Saturday, May 24, 2008

The search begins!

It's 1989, I'm 18, I'm living in a small north Florida town and there's not much to do and not many people to talk to.

This is before the least before it was available to the masses, so as an introverted geek I didn't have many places to turn. I had a huge love of science, astronomy, physics, and most of all computer programming. I had lots of time to think about the world but mostly all I thought about was how sad I was.

Thinking back it it now I see that I would have been vulnerable to something like Scientology had I met someone who offered a reading. I subscribed to a magazine called New Age Journal. I had lots of ideas on my place in the universe. But mostly, I was lonely.

I happened to take a college course on philosophy and religion. This provided me with tons of options to try out.

  • One week I was praying to the east, but the origins of Islam made me doubt its authenticity.
  • The next I was studying Buddha. I still like much of what Buddhism has to offer, minus all the mystic mumbo-jumbo.
  • I never got past the shear number of Gods that Hinduism offered. There seems to be no shortage of miracles that happen in India...statues of Gods that cry tears of milk and such. (Now, if there was a Hindu comedian who could make milk come out my nose when I wasn't drinking any then I might reconsider!)

None of these offered me the feeling I was searching for. I stuck with reading about how quantum physics would somehow offer us all of the answers and how the vibrations of crystals could help to heal us. But the next semester I took a music class and without even trying I found myself sucked back into Christianity.

We were assigned music reviews. We had to complete 3 concert reviews by the end of the semester. Being a poor college student I attended whatever was free. There happened to be a Christian rock concert playing on the campus so I went just to be review it. But I left there saved. The right words at the right time in my life made me close my eyes, bow my head, and raise my hand and accept Jesus as my savior.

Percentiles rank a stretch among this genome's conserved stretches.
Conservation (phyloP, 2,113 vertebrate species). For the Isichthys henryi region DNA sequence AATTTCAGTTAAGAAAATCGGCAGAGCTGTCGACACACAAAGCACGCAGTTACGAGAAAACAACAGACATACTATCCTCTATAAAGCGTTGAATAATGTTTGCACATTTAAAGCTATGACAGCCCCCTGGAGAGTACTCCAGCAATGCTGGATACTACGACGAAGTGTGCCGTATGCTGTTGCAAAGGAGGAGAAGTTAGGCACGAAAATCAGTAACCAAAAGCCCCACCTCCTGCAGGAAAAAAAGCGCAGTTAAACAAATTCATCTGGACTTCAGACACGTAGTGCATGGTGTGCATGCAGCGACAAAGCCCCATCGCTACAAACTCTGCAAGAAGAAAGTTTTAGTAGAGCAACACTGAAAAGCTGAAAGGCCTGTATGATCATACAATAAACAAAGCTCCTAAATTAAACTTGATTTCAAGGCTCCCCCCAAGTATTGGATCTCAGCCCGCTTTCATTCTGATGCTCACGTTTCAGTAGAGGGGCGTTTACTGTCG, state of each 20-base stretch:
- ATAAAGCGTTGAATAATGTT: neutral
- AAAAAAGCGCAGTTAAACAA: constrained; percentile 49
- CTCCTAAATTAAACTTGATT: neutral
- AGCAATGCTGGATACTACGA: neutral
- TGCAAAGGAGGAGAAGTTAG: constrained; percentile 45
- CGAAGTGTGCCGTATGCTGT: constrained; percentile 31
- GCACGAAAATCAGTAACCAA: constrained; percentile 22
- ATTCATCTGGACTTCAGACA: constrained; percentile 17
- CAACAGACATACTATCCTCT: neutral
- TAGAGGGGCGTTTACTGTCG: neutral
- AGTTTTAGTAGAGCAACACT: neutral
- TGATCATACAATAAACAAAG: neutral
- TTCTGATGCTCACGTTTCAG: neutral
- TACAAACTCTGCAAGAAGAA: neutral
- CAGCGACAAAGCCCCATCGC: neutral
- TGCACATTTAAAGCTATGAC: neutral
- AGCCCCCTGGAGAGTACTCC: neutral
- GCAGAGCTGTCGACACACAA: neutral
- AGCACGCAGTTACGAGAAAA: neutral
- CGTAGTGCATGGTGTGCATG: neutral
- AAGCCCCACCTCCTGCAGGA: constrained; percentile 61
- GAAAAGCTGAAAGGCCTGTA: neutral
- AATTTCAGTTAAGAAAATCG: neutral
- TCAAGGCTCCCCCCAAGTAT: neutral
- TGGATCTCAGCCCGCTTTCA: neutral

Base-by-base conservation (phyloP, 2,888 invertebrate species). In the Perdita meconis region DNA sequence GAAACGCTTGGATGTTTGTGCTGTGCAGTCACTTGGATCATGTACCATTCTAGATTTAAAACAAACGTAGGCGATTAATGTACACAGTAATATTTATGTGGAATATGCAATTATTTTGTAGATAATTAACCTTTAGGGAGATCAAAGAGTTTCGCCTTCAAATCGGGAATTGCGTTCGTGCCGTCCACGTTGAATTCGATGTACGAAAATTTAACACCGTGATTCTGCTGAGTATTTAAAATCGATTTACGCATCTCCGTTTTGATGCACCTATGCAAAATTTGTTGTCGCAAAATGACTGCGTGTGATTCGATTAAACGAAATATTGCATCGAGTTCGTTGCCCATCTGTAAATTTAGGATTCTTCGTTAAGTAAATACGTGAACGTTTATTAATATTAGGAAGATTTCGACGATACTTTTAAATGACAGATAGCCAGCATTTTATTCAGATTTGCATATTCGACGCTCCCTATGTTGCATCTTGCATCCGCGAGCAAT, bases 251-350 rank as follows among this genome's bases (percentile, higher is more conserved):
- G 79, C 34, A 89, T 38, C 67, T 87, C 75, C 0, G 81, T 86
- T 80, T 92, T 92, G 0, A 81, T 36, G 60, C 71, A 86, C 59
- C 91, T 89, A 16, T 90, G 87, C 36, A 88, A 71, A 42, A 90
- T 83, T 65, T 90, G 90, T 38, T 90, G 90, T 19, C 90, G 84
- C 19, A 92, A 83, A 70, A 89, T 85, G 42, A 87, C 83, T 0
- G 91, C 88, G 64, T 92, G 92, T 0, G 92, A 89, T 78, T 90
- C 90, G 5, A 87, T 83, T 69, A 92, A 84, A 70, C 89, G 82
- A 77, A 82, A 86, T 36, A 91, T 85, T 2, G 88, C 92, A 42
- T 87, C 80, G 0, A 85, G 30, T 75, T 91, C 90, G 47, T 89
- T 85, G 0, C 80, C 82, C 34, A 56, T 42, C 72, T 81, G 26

It was an easy thing to do. One doesn't contemplate it, one just does it. I compare it now to an impulse buy at the supermarket. You go in for bread and milk and come out with bread, milk, and a magazine you just had to have! But when you've gone a year searching for answers without finding any, being saved feels good. It felt right.

I remember being led into another room where they took down my information. I was offered answers, I was offered the way to salvation, and I received prayer and a pamphlet on where I could go to church. I went with a group of kids from the campus that night to a restaurant. I felt like I was finally a part of something. I felt elated. It felt like I was high. The feeling one gets from being born again is very similar to the feeling you get when you smoke pot.

But I awoke the next morning with butterflies. Where had that feeling gone? I wanted it back. I guess I needed to go to church...


pursuitofmeaning said...

I almost wish the story would end there - but I guess it did not. Being saved is a good place to be. If only life would end after that but sometimes we have to stick around to have an effect on others. My recommendation would be to let your child decide for himself and give him as much access to church and God as possible. Otherwise you might stop doubting later in life and then regret anything you did to deter him.

Anonymous said...

Definitely let your child read the bible in its entirety. Reading the entire bible is the best cure for Christianity. The amount of evil in that book is astounding. It made a "heretic" out of me when I was a child; even before I could use reason to reject that book, my heart and soul have already rejected it. And once I found myself on that path, there was no going back. Useful link:

fun-D h8r said...

It is truly mind blowing how little regard fundamentalist christians have for human life, as well as life in general. They claim to be pro-life, but don't let that fool you. To them, it's ok to kill, even your own child. It's ok to let your diabetic child die, even if saving her life is as easy as giving her an insulin shot. It's a great virtue to be ready to slaughter your child on god's whim, as shown in the story of Abraham. The only goal is to get "saved", and then your life should end right there and then. But hey, sometimes god decides that you "stick around" some more, so you can CONVERT more people
(or line your preachers pockets a little bit more). Other than that, your life is worthless, just like lives of your children are worthless. You might as well *end* their lives after they get saved, right? There is one thing I have no doubts about: fundamentalists are evil and disgusting. Fundamentalist religion is the biggest threat to our children and the future of our planet.